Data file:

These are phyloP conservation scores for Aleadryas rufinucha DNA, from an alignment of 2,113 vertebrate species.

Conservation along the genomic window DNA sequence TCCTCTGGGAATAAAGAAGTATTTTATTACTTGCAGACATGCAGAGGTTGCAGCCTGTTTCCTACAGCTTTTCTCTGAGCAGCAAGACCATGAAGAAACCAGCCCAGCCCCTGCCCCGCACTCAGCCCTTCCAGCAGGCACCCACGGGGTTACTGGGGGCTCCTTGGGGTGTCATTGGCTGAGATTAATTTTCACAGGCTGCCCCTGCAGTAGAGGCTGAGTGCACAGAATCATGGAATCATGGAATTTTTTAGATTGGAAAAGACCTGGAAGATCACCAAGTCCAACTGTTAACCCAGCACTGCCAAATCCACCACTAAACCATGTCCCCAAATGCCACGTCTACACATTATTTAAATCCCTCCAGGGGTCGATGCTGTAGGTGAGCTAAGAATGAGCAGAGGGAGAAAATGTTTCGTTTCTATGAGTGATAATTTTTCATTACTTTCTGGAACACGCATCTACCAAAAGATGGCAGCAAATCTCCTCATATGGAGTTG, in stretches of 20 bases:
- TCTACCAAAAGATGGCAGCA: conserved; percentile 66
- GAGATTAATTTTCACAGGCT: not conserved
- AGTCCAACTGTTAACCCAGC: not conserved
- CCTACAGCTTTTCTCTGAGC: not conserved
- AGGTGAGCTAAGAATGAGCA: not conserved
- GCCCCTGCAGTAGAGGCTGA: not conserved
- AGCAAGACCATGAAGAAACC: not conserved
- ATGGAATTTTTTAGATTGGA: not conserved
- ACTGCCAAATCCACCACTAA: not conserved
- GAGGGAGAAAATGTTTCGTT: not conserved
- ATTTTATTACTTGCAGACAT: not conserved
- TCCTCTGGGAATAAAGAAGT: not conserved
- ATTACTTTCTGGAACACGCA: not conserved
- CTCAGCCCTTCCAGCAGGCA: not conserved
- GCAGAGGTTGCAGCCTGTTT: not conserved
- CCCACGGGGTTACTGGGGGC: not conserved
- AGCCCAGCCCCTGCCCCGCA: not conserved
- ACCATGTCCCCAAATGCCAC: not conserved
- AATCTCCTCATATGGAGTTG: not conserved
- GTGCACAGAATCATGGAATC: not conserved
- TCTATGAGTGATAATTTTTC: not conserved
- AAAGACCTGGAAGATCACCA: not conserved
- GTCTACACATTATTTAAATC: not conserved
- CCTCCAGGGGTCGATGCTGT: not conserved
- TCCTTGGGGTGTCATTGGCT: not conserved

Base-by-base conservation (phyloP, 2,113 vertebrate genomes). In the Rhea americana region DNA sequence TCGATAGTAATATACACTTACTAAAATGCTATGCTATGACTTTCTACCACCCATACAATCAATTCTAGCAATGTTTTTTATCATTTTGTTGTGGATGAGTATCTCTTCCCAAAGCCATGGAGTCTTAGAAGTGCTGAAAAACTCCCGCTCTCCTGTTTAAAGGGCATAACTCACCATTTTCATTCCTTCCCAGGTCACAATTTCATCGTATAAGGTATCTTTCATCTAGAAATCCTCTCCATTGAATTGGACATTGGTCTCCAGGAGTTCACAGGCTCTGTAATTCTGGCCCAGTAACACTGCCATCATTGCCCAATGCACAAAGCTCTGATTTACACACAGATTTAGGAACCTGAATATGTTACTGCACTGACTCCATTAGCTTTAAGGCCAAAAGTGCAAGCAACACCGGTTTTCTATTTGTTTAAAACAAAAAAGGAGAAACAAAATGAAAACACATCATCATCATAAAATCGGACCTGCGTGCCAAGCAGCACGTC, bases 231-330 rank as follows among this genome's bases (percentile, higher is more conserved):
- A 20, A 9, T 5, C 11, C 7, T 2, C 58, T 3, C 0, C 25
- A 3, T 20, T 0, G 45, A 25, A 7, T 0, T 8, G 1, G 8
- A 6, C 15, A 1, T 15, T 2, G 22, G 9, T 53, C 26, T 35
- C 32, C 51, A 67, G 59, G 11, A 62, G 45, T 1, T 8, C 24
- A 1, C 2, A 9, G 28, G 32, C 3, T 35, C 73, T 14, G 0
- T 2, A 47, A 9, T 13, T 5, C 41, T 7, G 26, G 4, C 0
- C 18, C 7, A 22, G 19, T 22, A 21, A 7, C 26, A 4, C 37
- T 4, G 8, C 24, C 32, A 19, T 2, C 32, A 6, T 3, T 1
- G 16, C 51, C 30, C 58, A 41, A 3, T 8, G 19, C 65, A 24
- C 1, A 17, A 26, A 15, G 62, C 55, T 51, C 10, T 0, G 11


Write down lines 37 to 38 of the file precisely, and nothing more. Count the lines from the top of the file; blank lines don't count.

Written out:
- G 16, C 51, C 30, C 58, A 41, A 3, T 8, G 19, C 65, A 24
- C 1, A 17, A 26, A 15, G 62, C 55, T 51, C 10, T 0, G 11